Format

Send to

Choose Destination

See 1 citation found by title matching your search:

PLoS Pathog. 2017 May 25;13(5):e1006358. doi: 10.1371/journal.ppat.1006358. eCollection 2017 May.

A spatio-temporal assessment of simian/human immunodeficiency virus (SHIV) evolution reveals a highly dynamic process within the host.

Author information

1
Department of Biology, Stanford University, Stanford, CA, United States.
2
Division of Infectious Diseases, Department of Medicine, University of Pittsburgh School of Medicine, Pittsburgh, PA, United States.
3
Washington National Primate Research Center, University of Washington, Seattle, WA, United States.
4
Division of Pharmacotherapy and Experimental Therapeutics, Eshelman School of Pharmacy, University of North Carolina at Chapel Hill, Chapel Hill, NC, United States.
5
AIDS and Cancer Virus Program, Leidos Biomedical Research, Inc., Frederick National Laboratory for Cancer Research, Frederick, MD, United States.
6
Department of Biology, San Francisco State University, San Francisco, CA, United States.

Abstract

The process by which drug-resistant HIV-1 arises and spreads spatially within an infected individual is poorly understood. Studies have found variable results relating how HIV-1 in the blood differs from virus sampled in tissues, offering conflicting findings about whether HIV-1 throughout the body is homogeneously distributed. However, most of these studies sample only two compartments and few have data from multiple time points. To directly measure how drug resistance spreads within a host and to assess how spatial structure impacts its emergence, we examined serial sequences from four macaques infected with RT-SHIVmne027, a simian immunodeficiency virus encoding HIV-1 reverse transcriptase (RT), and treated with RT inhibitors. Both viral DNA and RNA (vDNA and vRNA) were isolated from the blood (including plasma and peripheral blood mononuclear cells), lymph nodes, gut, and vagina at a median of four time points and RT was characterized via single-genome sequencing. The resulting sequences reveal a dynamic system in which vRNA rapidly acquires drug resistance concomitantly across compartments through multiple independent mutations. Fast migration results in the same viral genotypes present across compartments, but not so fast as to equilibrate their frequencies immediately. The blood and lymph nodes were found to be compartmentalized rarely, while both the blood and lymph node were more frequently different from mucosal tissues. This study suggests that even oft-sampled blood does not fully capture the viral dynamics in other parts of the body, especially the gut where vRNA turnover was faster than the plasma and vDNA retained fewer wild-type viruses than other sampled compartments. Our findings of transient compartmentalization across multiple tissues may help explain the varied results of previous compartmentalization studies in HIV-1.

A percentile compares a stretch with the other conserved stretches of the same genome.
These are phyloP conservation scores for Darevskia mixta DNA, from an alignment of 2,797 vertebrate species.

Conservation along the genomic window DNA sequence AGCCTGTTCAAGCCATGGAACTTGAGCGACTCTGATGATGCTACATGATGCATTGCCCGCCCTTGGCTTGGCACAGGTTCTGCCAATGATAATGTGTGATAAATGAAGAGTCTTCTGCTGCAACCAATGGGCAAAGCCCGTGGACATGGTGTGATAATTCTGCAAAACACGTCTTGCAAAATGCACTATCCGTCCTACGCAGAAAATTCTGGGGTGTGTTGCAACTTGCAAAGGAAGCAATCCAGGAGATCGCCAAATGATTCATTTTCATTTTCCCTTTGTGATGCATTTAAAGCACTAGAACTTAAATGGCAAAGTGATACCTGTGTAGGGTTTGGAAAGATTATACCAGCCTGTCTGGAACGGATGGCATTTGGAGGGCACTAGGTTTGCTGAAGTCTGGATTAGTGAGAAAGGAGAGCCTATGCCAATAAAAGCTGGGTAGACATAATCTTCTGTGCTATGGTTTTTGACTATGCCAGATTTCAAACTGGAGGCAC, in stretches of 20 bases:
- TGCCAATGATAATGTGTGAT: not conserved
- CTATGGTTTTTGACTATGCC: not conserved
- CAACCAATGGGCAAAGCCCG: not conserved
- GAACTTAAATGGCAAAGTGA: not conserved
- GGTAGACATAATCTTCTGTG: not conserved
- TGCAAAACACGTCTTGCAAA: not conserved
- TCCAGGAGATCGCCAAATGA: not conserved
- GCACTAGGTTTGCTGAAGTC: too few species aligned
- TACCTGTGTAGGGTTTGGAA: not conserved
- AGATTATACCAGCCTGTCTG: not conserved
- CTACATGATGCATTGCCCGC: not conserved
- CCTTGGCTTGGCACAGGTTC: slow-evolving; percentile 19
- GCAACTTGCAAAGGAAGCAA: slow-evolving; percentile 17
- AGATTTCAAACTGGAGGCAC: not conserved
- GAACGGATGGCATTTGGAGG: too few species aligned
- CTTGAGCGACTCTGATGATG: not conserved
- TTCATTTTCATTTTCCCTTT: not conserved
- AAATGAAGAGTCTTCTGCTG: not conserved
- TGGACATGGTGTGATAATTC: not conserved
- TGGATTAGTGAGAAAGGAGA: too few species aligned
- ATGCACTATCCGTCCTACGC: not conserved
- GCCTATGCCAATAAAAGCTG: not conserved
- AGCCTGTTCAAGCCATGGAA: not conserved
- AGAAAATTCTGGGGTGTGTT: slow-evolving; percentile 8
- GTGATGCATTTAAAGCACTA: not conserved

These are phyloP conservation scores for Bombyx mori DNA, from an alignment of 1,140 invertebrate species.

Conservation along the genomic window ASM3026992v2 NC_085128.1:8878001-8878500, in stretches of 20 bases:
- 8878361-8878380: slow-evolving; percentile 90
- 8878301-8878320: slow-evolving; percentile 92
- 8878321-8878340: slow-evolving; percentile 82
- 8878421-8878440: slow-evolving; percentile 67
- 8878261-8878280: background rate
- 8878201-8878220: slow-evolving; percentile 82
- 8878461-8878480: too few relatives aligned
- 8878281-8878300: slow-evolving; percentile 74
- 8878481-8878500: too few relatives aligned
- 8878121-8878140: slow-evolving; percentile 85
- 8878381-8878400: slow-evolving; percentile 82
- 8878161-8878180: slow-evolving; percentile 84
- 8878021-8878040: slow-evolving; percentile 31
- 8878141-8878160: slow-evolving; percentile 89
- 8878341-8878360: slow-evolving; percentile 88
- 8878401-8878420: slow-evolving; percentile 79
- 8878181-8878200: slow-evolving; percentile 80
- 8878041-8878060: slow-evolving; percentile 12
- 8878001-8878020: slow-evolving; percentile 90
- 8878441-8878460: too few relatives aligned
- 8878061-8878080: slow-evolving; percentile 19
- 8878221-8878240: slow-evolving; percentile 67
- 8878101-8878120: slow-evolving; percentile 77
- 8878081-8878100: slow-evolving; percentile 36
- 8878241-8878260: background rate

PMID:
28542550
PMCID:
PMC5444849
DOI:
10.1371/journal.ppat.1006358
[Indexed for MEDLINE]
Free PMC Article

Supplemental Content

Full text links

Icon for Public Library of Science Icon for PubMed Central
Loading ...
Support Center